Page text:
Posted: 5/28/2002 9:41:38 AM EST
The National Review
May 28, 2002
If Bush doesn’t invade.
by Rich Lowry
The Tom Ricks report that appeared in the Washington Post just prior to the
holiday weekend was a bombshell — that the military has succeeded in
delaying, and possibly killing off entirely, an invasion of Iraq.
Ricks was actually scooped by USA Today, which had the story the day before,
but Ricks fleshed out the story, and his report gained added force by
appearing on the front page of the nation's most important political
NRO readers had read it all before, of course, in John Derbyshire's
prescient, downcast piece predicting that we would never do Iraq (give John
credit for, among all his other virtues, a keen intuition.)
There are several notable things about the Ricks piece. One is that it
appears that the U.S. military considers it its role to shape American
foreign policy, and talk down those irresponsible firebrands who represent
the nation's elected civilian leadership. How dare they give the military
difficult and unpleasant tasks!
This sort of tension between military and civilian leadership is typical in
wartime, and makes Eliot Cohen's brilliant analysis of this tension, in
Supreme Command, all the more timely. As Clemenceau said, war is too
important to be left to the generals.
Cohen argues convincingly that all great wartime leaders — Lincoln,
Clemenceau, Churchill, Ben Gurion — never left the military to make its own
policy, but constantly prodded, challenged, and gave it direction.
In this spirit, Bush should (within reason) refuse to take "no" for an
answer from the Joint Chiefs. If they can't come up with a plausible plan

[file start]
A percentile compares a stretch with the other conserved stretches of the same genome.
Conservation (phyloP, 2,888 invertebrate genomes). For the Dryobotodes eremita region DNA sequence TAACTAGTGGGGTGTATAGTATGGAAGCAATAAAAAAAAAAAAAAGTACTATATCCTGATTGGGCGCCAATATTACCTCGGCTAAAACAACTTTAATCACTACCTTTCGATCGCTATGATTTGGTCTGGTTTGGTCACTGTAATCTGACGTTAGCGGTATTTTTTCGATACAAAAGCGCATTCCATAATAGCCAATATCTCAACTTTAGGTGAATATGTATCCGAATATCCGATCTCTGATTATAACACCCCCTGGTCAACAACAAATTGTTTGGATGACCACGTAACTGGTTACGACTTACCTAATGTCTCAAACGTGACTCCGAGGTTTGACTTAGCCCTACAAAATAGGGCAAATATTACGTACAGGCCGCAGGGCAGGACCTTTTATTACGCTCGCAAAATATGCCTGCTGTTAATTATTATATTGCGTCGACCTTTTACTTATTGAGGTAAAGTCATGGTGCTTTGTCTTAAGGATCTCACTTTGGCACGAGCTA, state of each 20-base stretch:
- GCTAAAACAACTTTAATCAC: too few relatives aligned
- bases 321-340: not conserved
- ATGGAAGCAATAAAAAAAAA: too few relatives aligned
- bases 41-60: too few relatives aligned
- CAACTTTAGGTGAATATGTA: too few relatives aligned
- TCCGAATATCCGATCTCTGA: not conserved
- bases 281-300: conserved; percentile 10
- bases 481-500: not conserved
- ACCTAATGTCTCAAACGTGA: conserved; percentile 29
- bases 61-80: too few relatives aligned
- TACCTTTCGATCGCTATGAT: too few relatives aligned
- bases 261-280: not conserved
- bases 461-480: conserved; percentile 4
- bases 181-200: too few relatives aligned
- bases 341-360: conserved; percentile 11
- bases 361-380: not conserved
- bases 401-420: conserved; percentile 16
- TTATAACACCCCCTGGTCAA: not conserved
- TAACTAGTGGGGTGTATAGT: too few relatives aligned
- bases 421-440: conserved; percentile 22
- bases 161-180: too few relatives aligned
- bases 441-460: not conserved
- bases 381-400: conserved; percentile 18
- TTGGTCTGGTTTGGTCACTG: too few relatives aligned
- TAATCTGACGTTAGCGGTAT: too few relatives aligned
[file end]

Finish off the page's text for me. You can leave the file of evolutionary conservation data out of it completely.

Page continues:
for invading Iraq, they should think harder. If they can't contemplate the
risks involved in invading without Saudi bases, they should get over it.
It is Bush, the president of the United States, who should be riding herd
over the Chiefs rather than the other way around.
This episode should serve to prove to conservatives what defense analyst and
NR contributing editor John Hillen has been saying for a long time:
America's military leadership is an unimaginative backwards-looking
bureaucracy that has been allowed to run free of vigorous civilian
leadership for too long.
This is what Rumsfeld's battle with the services over outdated weapons
systems is about, and the fight over Iraq appears to be another front in the
same war. None of this means, of course, that American fighting men are
anything but courageous and good soldiers.
But make no mistake: Left to its own devices, the military would probably
build a couple thousand Crusader self-propelled artillery pieces and sit
them in Fort Sill, Oklahoma for the next decade, doing exactly nothing.
It is a sign of Bush's lack of momentum that he has allowed himself to get
sidetracked, first by the forces of the status quo abroad, the Saudis, Iran,
Iraq, and Syria in their support for the intifada, and now by the forces of
the status quo at home, represented by the Joint Chiefs and their former
comrade and soul mate at State, Colin Powell.
A couple of points about the substance of the Chiefs' arguments:
1) According to USA Today, the Chiefs say there aren't enough refueling
planes to support a sustained air campaign without extensive basing around